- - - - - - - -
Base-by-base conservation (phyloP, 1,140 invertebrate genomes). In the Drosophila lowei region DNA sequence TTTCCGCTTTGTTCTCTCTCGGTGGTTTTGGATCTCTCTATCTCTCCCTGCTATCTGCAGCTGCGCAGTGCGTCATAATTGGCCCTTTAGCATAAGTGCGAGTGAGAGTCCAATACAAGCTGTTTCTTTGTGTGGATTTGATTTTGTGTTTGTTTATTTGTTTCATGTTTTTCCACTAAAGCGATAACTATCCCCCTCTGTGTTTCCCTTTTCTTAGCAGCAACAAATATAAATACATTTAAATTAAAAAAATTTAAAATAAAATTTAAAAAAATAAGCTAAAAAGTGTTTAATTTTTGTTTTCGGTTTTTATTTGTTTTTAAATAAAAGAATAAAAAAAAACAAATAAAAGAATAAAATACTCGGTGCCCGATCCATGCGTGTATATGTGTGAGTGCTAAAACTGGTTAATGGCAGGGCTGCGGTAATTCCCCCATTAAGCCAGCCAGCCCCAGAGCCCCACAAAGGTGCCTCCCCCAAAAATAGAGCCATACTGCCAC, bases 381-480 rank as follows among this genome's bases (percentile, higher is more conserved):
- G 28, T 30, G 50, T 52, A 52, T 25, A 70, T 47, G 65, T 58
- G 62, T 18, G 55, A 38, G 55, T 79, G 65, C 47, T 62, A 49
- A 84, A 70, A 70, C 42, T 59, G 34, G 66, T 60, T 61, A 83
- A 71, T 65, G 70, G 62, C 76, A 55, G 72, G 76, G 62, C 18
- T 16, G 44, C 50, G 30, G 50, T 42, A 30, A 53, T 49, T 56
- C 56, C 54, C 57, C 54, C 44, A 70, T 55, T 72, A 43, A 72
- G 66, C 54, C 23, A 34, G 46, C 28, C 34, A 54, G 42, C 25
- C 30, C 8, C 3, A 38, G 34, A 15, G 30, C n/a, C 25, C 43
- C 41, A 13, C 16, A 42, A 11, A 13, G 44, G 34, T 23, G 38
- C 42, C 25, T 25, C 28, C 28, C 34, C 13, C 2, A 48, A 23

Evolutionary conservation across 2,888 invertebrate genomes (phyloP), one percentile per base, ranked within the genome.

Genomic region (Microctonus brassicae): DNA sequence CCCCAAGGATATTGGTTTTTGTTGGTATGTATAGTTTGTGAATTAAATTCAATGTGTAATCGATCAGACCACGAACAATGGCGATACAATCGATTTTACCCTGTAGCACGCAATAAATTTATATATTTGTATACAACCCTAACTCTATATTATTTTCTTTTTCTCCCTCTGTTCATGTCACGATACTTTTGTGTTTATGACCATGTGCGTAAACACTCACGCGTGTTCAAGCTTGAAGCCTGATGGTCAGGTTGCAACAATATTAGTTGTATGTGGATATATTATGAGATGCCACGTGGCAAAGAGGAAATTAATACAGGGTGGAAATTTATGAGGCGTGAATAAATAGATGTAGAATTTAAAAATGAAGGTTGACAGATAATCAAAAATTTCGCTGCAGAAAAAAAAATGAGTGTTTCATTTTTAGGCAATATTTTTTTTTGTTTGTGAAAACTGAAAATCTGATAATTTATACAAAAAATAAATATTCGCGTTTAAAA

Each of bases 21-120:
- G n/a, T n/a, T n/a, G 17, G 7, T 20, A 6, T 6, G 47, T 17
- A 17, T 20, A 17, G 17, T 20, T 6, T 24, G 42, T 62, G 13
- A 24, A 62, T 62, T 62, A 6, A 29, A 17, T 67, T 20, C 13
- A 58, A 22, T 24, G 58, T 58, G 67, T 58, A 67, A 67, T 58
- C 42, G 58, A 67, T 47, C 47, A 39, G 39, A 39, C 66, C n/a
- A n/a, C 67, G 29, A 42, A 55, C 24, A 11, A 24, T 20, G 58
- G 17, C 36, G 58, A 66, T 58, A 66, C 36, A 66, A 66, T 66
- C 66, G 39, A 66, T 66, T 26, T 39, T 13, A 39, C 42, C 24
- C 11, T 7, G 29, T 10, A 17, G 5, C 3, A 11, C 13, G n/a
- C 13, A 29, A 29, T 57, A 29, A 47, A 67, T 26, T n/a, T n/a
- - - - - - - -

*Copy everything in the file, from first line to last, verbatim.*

Base-by-base conservation (phyloP, 1,140 invertebrate genomes). In the Drosophila lowei region DNA sequence TTTCCGCTTTGTTCTCTCTCGGTGGTTTTGGATCTCTCTATCTCTCCCTGCTATCTGCAGCTGCGCAGTGCGTCATAATTGGCCCTTTAGCATAAGTGCGAGTGAGAGTCCAATACAAGCTGTTTCTTTGTGTGGATTTGATTTTGTGTTTGTTTATTTGTTTCATGTTTTTCCACTAAAGCGATAACTATCCCCCTCTGTGTTTCCCTTTTCTTAGCAGCAACAAATATAAATACATTTAAATTAAAAAAATTTAAAATAAAATTTAAAAAAATAAGCTAAAAAGTGTTTAATTTTTGTTTTCGGTTTTTATTTGTTTTTAAATAAAAGAATAAAAAAAAACAAATAAAAGAATAAAATACTCGGTGCCCGATCCATGCGTGTATATGTGTGAGTGCTAAAACTGGTTAATGGCAGGGCTGCGGTAATTCCCCCATTAAGCCAGCCAGCCCCAGAGCCCCACAAAGGTGCCTCCCCCAAAAATAGAGCCATACTGCCAC, bases 381-480 rank as follows among this genome's bases (percentile, higher is more conserved):
- G 28, T 30, G 50, T 52, A 52, T 25, A 70, T 47, G 65, T 58
- G 62, T 18, G 55, A 38, G 55, T 79, G 65, C 47, T 62, A 49
- A 84, A 70, A 70, C 42, T 59, G 34, G 66, T 60, T 61, A 83
- A 71, T 65, G 70, G 62, C 76, A 55, G 72, G 76, G 62, C 18
- T 16, G 44, C 50, G 30, G 50, T 42, A 30, A 53, T 49, T 56
- C 56, C 54, C 57, C 54, C 44, A 70, T 55, T 72, A 43, A 72
- G 66, C 54, C 23, A 34, G 46, C 28, C 34, A 54, G 42, C 25
- C 30, C 8, C 3, A 38, G 34, A 15, G 30, C n/a, C 25, C 43
- C 41, A 13, C 16, A 42, A 11, A 13, G 44, G 34, T 23, G 38
- C 42, C 25, T 25, C 28, C 28, C 34, C 13, C 2, A 48, A 23

Evolutionary conservation across 2,888 invertebrate genomes (phyloP), one percentile per base, ranked within the genome.

Genomic region (Microctonus brassicae): DNA sequence CCCCAAGGATATTGGTTTTTGTTGGTATGTATAGTTTGTGAATTAAATTCAATGTGTAATCGATCAGACCACGAACAATGGCGATACAATCGATTTTACCCTGTAGCACGCAATAAATTTATATATTTGTATACAACCCTAACTCTATATTATTTTCTTTTTCTCCCTCTGTTCATGTCACGATACTTTTGTGTTTATGACCATGTGCGTAAACACTCACGCGTGTTCAAGCTTGAAGCCTGATGGTCAGGTTGCAACAATATTAGTTGTATGTGGATATATTATGAGATGCCACGTGGCAAAGAGGAAATTAATACAGGGTGGAAATTTATGAGGCGTGAATAAATAGATGTAGAATTTAAAAATGAAGGTTGACAGATAATCAAAAATTTCGCTGCAGAAAAAAAAATGAGTGTTTCATTTTTAGGCAATATTTTTTTTTGTTTGTGAAAACTGAAAATCTGATAATTTATACAAAAAATAAATATTCGCGTTTAAAA

Each of bases 21-120:
- G n/a, T n/a, T n/a, G 17, G 7, T 20, A 6, T 6, G 47, T 17
- A 17, T 20, A 17, G 17, T 20, T 6, T 24, G 42, T 62, G 13
- A 24, A 62, T 62, T 62, A 6, A 29, A 17, T 67, T 20, C 13
- A 58, A 22, T 24, G 58, T 58, G 67, T 58, A 67, A 67, T 58
- C 42, G 58, A 67, T 47, C 47, A 39, G 39, A 39, C 66, C n/a
- A n/a, C 67, G 29, A 42, A 55, C 24, A 11, A 24, T 20, G 58
- G 17, C 36, G 58, A 66, T 58, A 66, C 36, A 66, A 66, T 66
- C 66, G 39, A 66, T 66, T 26, T 39, T 13, A 39, C 42, C 24
- C 11, T 7, G 29, T 10, A 17, G 5, C 3, A 11, C 13, G n/a
- C 13, A 29, A 29, T 57, A 29, A 47, A 67, T 26, T n/a, T n/a